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Melissa Block

Grave Sweeping Day

Bumper to bumper traffic, as people head out of Chengdu to visit their ancestors' graves. Melissa Block, NPR hide caption

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Melissa Block, NPR

Chengdu

April 12, 2008

We were lucky to be here last weekend for the traditional celebration of the Qingming Festival, or grave-sweeping day. On Qingming, the Chinese pay respects to their ancestors by tending to their graves. It's been a practice for millennia here. But this year marked the first time since the Communist Revolution in 1949 that Qingming was officially recognized by the Communist Party as a national holiday. It's quite a symbolic shift.

In the past, Qingming was denounced by the central government as a superstitious or "rotten" practice. It was condemned during the Cultural Revolution starting in the 1960s as a symbol of the reviled "four olds" — old ideas, old customs, old culture, and old habits.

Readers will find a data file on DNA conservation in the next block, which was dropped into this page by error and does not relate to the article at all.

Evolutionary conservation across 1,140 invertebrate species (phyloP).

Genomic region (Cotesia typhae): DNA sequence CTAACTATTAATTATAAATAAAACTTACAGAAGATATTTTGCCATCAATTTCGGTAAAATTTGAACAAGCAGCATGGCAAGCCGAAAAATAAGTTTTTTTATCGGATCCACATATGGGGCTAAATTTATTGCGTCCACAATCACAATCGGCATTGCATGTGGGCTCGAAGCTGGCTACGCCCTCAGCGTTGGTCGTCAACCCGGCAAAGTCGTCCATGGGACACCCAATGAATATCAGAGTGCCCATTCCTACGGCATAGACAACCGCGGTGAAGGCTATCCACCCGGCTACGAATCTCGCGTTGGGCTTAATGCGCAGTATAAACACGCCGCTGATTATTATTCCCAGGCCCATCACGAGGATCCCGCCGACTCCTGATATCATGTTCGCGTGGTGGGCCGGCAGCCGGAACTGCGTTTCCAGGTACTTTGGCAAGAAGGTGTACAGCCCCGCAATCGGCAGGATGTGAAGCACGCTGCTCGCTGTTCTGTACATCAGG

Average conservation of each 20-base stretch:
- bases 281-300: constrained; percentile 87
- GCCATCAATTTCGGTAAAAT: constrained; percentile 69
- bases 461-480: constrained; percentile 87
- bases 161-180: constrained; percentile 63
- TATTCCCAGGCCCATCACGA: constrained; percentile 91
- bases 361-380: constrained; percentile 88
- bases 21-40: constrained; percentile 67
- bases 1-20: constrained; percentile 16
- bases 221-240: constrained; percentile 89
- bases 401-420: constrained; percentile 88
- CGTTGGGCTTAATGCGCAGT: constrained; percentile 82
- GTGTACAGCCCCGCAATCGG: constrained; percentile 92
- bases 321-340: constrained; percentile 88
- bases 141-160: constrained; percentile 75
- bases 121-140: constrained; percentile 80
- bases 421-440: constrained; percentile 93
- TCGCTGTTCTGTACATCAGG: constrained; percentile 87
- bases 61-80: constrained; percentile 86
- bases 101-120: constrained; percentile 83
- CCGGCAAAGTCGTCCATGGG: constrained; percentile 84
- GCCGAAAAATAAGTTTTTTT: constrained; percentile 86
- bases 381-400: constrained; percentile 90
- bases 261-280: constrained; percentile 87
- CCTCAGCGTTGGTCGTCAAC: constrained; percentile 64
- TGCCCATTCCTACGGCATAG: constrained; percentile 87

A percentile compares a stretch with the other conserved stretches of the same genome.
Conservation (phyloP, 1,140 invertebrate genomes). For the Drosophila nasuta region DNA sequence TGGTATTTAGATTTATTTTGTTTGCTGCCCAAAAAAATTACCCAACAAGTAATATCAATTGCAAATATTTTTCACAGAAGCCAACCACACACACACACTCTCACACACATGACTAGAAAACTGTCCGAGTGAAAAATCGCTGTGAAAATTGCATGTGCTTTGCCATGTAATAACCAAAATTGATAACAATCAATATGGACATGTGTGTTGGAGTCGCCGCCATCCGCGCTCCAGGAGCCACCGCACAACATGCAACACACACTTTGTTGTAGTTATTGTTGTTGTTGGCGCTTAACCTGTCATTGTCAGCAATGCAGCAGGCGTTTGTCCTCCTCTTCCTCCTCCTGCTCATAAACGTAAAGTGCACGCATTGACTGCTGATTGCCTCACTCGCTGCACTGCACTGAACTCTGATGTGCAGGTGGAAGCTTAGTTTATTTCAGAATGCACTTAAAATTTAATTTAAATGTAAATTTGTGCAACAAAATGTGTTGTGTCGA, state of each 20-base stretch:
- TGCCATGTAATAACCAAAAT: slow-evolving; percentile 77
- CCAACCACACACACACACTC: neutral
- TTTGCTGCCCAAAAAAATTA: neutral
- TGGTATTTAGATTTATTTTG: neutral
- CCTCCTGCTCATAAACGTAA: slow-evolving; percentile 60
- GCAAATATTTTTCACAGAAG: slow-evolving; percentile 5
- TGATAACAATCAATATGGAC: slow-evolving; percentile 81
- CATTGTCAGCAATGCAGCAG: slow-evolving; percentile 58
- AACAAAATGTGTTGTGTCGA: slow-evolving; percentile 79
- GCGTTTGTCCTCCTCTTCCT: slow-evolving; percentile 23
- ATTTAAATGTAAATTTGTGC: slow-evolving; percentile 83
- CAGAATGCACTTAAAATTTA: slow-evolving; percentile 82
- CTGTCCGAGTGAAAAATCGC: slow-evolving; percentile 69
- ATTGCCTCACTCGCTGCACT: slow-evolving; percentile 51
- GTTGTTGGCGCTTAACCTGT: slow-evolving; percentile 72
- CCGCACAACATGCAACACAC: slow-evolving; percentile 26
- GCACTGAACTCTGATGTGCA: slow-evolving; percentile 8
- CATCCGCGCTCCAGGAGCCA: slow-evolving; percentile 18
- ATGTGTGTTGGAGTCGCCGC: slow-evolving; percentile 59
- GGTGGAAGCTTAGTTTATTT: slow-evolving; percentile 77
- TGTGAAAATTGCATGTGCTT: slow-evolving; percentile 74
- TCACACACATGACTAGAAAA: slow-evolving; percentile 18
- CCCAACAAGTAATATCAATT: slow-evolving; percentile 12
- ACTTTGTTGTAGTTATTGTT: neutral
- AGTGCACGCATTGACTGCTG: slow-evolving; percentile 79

But now China is starting to loosen its constraints on belief and faith. And this year, because Qingming was declared a national holiday, many millions of Chinese took to the roads to travel to their ancestors'graves.

Liu Guang Lian tends to the graves of the Yang family's ancestors. Melissa Block, NPR hide caption

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Melissa Block, NPR

So last Friday, we found ourselves in mind-boggling traffic jams as we headed southwest from Chengdu to the ancient rural village of Shangli.

In Shangli, we followed the sound of firecrackers up to the family tombs of the Yang family, which has lived in Shangli for 22 generations.

Fragrant smoke wafted from sticks of incense set in front of the pink sandstone graves. Red candles were burning, and piles of fake money offered to the ancestors had turned to ash. Liu Guang Lian clasped her hands together and bowed her head toward the graves, offering blessings to the spirits of the dead.

Here's a modern twist on an ancient tradition: Those who couldn't make it to real gravesites could go online to honor their dead at "virtual tombs" in cyberspace, typing in words of tribute and remembrance. The State Forestry Department must be happy about that. Last year during Qingming, according to government officials, the burning of offerings to the dead led to some 1,400 fires, with three people killed.

— Melissa Block

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